Recording Area Annual Totals

97 Species in 2013, 99 in 2012, 94 in 2011, 108 species were recorded in 2010;

Saturday, 31 July 2010

Just out of area - calling COMMON QUAIL


Well the last day of July was yet another hot day with some clear periods and a light SW wind. Some light rain had fallen during the early morning but that hardly made any affect on the scorched and parched grass. Thanks to Mike Collard and his tetrad atlassing, I was finally able to add COMMON QUAIL to my County Year List......


Having not checked this site in a few months, thought I had better complete a summer census, despite most breeding birds now having departed.

The lake itself held 1 Mute Swan, 1 Atlantic Canada Goose, 14 Mallard, 33 Coot (including 3 juveniles), 8 Moorhen (including 4 juveniles), 1 Lapwing, 1 Black-headed Gull, 2 Stock Doves and 1 European Barn Swallow, whilst the woodland edge yielded Great Spotted Woodpecker, Common Treecreeper, Common Chiffchaff, Common Blackbird, Greenfinch, Goldfinch, Long-tailed Tit, Blue Tit, Wren and Carrion Crow.

The undoubted highlight was an adult HOBBY (in heavy wing moult) which kept flying back and forth over the lake catching insects.


Following up Dave Cleal's sightings of yesterday evening, I was delighted to confirm LITTLE RINGED PLOVER nesting at the site - a female feeding two very small juveniles - as well as COMMON RAVEN nesting - a pair attending two juveniles in the quarry.

Once again, 2 Common Buzzards, 6+ Red Kites and a myriad of large white-headed gulls were feeding on the newly laid rubbish, the latter containing at least 65 argenteus Herring Gulls (predominantly first-summers) and several YELLOW-LEGGED GULLS.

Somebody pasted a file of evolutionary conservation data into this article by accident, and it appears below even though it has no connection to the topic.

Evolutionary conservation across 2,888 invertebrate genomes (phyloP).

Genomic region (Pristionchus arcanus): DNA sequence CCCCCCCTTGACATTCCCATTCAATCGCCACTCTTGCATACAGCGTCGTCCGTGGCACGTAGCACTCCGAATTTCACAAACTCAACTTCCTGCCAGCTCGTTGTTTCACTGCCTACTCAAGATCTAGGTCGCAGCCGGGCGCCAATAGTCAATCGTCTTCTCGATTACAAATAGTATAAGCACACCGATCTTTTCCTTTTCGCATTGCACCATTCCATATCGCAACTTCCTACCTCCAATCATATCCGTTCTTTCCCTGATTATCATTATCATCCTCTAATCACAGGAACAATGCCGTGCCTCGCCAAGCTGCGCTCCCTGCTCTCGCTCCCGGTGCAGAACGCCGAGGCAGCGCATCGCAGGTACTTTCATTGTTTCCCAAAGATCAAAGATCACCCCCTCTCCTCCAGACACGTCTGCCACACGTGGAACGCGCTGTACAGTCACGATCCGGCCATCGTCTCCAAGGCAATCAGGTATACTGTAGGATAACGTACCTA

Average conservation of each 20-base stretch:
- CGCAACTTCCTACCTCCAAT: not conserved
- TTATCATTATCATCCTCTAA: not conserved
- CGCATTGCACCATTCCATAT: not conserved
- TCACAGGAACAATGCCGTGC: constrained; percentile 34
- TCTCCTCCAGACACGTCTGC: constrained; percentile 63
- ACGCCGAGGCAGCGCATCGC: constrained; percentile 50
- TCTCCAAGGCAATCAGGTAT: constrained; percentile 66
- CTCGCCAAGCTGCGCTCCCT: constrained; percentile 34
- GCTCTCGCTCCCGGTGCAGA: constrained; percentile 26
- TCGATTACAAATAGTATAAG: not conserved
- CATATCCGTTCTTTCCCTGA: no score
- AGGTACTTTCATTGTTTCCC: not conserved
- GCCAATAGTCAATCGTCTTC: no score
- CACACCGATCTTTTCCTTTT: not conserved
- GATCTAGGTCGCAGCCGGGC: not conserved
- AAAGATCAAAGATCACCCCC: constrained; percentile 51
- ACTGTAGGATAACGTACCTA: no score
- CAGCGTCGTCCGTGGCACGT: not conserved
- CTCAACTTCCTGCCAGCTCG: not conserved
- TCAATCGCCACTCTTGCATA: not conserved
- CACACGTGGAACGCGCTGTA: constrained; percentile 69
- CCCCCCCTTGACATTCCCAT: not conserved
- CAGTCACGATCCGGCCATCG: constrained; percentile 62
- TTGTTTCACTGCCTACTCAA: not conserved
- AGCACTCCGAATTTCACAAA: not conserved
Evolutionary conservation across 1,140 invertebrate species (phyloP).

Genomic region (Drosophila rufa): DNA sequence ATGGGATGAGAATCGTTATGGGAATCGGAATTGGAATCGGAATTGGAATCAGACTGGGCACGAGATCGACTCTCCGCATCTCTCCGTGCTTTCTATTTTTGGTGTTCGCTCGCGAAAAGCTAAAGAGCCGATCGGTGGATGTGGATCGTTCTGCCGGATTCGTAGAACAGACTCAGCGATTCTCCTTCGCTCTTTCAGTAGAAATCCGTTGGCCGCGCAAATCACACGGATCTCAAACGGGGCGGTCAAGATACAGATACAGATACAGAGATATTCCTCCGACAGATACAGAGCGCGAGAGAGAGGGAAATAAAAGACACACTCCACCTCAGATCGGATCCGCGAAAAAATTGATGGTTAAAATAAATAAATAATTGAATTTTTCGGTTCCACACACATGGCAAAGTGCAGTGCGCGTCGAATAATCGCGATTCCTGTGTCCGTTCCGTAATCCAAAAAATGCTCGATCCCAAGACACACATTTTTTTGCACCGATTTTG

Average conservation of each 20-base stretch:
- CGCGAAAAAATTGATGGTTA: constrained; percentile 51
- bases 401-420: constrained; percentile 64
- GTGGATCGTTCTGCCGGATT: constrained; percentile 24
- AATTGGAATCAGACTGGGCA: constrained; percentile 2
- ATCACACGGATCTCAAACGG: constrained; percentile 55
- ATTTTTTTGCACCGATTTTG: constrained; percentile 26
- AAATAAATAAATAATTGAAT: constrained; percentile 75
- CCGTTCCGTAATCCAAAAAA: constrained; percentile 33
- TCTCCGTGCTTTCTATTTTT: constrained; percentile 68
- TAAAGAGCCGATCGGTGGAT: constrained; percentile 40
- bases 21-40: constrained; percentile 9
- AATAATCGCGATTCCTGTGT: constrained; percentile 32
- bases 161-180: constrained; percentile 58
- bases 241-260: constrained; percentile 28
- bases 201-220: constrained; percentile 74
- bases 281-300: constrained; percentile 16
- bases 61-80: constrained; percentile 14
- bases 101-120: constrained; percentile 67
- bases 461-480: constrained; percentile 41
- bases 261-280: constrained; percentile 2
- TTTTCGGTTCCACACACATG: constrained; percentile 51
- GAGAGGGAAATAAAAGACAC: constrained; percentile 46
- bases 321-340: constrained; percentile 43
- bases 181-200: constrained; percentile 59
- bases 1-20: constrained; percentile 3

A Song Thrush was also seen.


Whilst at Springfield Quarry, I received a message relating to a COMMON QUAIL near Little Hampden. As this was still a species I had not recorded in Bucks this year (dipped 4 so far), I made my way straight over. The grid reference provided was SP 862 023 but when I got there, this clearly was not the location. Fortunately, Neil Fletcher had phoned the record in and through RBA it was easy enough to raise him. He eventually managed to talk his way through the directions and at long, long last, I was finally able to add COMMON QUAIL to the Bucks Year List. It was repeatedly calling from a wheat field to the west of the Little Hampden road, 300 yards south of the church, from 1430-1500 hours and its exact location is at SP 863 003.

The same field also yielded Common Pheasant and Red-legged Partridge (pair), with 3 singing male Yellowhammers in the vicinity.

I then decided to explore the Icknield Way and walked from Little Hampden church (SP 861 035), north through Little Hampden Common wood, past Little Hampden Farm all the way to Dunsmore Old Farm (SP 859 050). This was largely mixed woodland, with both coniferous and deciduous growth.

Species recorded included GOLDCREST (2 family parties totalling 10 birds), MARSH TIT (pair by Hampden Farm), Coal Tit (3 family parties), Blue Tit, Long-tailed Tit, Robin, Wren, Common Chiffchaff (1), Common Blackbird, Common Buzzard (4), Bullfinch, Chaffinch, Greenfinch, Green Woodpecker, and Jay (3), as well as Comma and Red Admiral.


Little Grebes had successfully bred at this site (1 juveniles), with other species recorded including Mute Swan (pair), Atlantic Canada Goose (pair), Mallard (5), Tufted Duck (female), Coot and Moorhen